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On your bike – creating patterns

Many may think my business is about bodies – what you put into them; how you move them; and how you use that stuff between your ears to think about them. Well they wouldn’t be wrong, but the real work I do concerns creating a pattern or patterns.

By pattern I don’t mean the “knit one, pearl one” instruction for a granny-made jersey, or the blueprint we use to create a fab shirt or skirt.

Think about when you first learnt to ride a bike, a horse, or a wave; or attended your first dance class – any physical activity that required attention and multi-tasking. Remember how wobbly you were; how you couldn’t get off the board to stand; how every step you learnt felt foreign? You were aware of every move you made. Now think about doing that same activity these days. Do you spend much time thinking about how to move, or do you simply move? It’s more likely you’re tracking the trail ahead, watching where the wave is about to break, or focused on the next move in the routine rather than on those beginning steps.

The conscious unconscious

What happened? In a nutshell you’ve set the basics into a “pattern”, or patterns, which your body follows without any conscious thought. Patterning allows you to focus on the more important stuff, like who’s watching you on the beach or whether your dismount will be graceful.

Patterning happens in all aspects of our lives – it guides what we choose to eat, how we breathe, the routines we follow, how we think about our parents, where we park our cars, how we shout at our kids and so on. Whether you call it habits or routines, it comes down to the same thing – patterns.

As humans we set up “shortcuts” in our subconscious minds that allow our brains room to process other information without bringing all activity to a stop (see this video for more about how the subconscious rules our habits). Think of it as “highways and byways” in the brain: the highways develop through repeating the same behaviour until it becomes firmly entrenched; the byways are those paths seldom visited.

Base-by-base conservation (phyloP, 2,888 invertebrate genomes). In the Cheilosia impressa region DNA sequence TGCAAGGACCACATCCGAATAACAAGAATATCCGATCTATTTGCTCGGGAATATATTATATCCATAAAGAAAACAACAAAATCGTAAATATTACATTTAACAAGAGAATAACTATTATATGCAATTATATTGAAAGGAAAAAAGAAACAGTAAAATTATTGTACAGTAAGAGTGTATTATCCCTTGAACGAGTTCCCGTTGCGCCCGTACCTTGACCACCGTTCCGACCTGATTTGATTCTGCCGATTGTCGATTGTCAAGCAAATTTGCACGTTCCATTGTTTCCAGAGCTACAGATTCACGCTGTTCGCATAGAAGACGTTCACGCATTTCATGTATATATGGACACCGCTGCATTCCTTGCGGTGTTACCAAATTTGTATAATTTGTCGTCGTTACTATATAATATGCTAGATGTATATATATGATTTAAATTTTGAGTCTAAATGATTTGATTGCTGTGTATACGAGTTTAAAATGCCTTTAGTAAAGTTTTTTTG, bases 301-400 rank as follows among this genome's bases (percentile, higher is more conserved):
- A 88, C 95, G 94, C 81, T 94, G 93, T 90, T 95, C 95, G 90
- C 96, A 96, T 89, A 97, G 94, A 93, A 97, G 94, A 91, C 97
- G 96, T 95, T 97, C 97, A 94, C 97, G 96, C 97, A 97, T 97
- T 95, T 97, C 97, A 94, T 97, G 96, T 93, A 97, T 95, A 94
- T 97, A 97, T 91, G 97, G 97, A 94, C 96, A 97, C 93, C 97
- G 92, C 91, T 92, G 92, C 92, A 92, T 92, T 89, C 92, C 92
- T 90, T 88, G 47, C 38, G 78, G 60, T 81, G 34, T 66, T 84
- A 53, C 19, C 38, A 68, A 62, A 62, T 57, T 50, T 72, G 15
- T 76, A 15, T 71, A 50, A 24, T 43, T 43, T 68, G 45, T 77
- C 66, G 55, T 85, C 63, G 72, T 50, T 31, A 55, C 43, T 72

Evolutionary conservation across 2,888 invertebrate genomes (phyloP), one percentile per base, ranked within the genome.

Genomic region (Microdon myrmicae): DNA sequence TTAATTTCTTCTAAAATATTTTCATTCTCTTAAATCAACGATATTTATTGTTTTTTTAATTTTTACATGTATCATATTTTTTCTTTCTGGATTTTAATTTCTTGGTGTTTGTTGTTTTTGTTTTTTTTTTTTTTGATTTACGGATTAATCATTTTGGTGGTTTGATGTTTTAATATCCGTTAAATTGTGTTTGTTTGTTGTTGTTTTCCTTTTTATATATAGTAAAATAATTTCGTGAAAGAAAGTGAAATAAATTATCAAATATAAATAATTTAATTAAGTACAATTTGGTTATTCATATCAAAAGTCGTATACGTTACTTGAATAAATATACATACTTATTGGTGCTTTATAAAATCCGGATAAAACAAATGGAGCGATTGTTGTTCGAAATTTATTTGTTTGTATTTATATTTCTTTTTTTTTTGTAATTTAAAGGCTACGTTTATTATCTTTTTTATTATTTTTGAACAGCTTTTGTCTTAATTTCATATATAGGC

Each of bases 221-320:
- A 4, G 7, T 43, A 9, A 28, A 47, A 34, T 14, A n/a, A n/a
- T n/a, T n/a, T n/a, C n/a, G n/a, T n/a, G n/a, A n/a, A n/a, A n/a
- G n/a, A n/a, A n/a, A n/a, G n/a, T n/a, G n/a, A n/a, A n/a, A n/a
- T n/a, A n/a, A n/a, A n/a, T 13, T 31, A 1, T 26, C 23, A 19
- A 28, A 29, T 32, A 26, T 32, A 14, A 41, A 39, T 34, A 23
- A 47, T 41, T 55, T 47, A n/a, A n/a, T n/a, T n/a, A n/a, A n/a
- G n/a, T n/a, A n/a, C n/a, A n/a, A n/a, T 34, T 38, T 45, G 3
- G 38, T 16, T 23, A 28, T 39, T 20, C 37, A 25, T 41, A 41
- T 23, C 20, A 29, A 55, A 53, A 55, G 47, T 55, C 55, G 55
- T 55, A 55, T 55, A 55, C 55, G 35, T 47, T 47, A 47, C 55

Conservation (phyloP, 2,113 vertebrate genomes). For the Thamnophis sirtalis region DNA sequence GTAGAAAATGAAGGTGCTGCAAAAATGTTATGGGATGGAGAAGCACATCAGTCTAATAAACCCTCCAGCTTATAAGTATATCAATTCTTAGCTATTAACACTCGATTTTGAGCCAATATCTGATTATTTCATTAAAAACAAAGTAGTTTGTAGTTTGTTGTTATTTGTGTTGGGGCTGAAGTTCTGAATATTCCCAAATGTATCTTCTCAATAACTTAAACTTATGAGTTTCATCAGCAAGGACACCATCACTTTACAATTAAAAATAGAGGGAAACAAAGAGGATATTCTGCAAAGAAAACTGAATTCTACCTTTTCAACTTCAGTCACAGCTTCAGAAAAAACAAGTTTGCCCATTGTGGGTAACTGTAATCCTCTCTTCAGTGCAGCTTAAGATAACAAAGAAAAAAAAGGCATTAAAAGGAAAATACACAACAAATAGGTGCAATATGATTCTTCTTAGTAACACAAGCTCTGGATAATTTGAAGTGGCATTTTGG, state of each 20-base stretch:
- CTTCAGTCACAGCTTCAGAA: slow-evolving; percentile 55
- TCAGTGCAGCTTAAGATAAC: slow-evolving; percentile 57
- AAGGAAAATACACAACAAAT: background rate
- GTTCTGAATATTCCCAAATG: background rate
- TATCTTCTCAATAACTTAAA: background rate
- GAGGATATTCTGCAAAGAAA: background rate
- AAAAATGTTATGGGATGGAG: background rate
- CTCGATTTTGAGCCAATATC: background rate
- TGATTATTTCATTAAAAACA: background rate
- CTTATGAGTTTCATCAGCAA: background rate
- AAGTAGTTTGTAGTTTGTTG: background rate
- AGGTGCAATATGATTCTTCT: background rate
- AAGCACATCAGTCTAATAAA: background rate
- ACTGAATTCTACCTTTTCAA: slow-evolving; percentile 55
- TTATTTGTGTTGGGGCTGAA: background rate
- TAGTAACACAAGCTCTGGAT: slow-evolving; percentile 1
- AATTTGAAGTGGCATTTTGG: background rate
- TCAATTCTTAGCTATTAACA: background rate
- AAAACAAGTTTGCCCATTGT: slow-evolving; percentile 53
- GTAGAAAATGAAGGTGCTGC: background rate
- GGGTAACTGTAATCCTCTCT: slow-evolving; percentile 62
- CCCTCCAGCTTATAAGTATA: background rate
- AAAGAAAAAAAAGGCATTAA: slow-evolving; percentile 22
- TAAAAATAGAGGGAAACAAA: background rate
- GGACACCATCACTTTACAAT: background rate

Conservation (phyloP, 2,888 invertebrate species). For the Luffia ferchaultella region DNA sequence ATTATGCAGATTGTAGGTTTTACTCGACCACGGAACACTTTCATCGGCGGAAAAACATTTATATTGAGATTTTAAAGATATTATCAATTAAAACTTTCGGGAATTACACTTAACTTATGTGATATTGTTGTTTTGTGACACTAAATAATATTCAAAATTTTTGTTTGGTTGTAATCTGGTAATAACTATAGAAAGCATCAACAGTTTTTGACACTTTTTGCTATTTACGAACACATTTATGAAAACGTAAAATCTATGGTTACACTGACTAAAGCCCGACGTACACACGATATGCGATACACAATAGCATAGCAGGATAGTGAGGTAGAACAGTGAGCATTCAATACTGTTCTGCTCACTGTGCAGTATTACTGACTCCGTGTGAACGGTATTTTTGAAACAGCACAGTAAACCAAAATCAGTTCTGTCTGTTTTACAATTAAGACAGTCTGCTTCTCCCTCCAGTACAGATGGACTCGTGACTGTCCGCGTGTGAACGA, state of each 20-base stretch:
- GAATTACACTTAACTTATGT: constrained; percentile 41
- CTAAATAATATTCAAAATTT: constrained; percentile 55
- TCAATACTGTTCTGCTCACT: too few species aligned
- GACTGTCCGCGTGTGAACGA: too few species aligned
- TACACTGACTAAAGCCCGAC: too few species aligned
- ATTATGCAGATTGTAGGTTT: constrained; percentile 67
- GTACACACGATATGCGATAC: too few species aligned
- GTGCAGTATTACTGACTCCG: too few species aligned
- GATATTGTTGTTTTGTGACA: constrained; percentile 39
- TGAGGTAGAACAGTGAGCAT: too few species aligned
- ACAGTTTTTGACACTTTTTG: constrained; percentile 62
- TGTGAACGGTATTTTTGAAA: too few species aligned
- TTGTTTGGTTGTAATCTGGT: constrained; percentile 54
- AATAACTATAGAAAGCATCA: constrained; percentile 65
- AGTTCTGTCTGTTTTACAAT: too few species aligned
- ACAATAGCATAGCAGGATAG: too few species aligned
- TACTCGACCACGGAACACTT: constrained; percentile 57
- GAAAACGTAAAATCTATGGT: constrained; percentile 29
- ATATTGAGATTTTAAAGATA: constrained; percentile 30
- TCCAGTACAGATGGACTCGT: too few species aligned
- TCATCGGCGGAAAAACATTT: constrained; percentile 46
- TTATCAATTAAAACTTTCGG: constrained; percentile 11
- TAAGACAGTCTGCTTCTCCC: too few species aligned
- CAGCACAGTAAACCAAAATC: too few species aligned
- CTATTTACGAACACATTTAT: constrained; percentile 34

Creating new patterns

I try to be a mirror to my clients – reflecting what and how they think, move and eat. In my exercise coaching class I might, for example, point out that someone’s hips aren’t aligned through the exercise and the typical response is either “Huh, what are you on about?” or “Oh hell, I didn’t even see that”. Your posture is greatly shaped by how you sit at your desk. Your eating habits are greatly guided by what you learnt at the dinner table growing up.  Generations of shortcut thinking about beauty, body shapes and numbers on a scale greatly influences how you view your weight.

My clients spend much time doing two things – seeing the pattern, and learning new ways of moving, thinking and eating (see this video for more on the issue of changing the brain’s habit “networks”). You want to change something? Slow it all down; become aware of the detail – of each movement, each sequential thought. Then try the new move, the new thought or a new way of eating. Try it again and again and again. Many people quote 21 days for a habit to change, but for me the number is less important than a two-barrelled approach of awareness and persistence. Forget a formula – fire the senses up and practice, practice, practice.

After all, formulas are just different forms of patterns. Make sure the shortcuts in your thinking are the shortcuts you want, not simply those that have slipped in under the radar. This video covers the how of changing habits.

Our approach - Tanya Wyatt background

Tanya Wyatt

Tanya has written regularly for various health and fitness magazines such as Men’s Health, Marie-Claire, Cosmopolitan and Shape (she also served on the advisory board for Shape), as well as for local South Africa newspaper publications. In 2004, Tanya wrote two internationally released health and fitness-related books, both  published by New Holland. She recently wrote her third book, currently submitted to publishers for consideration.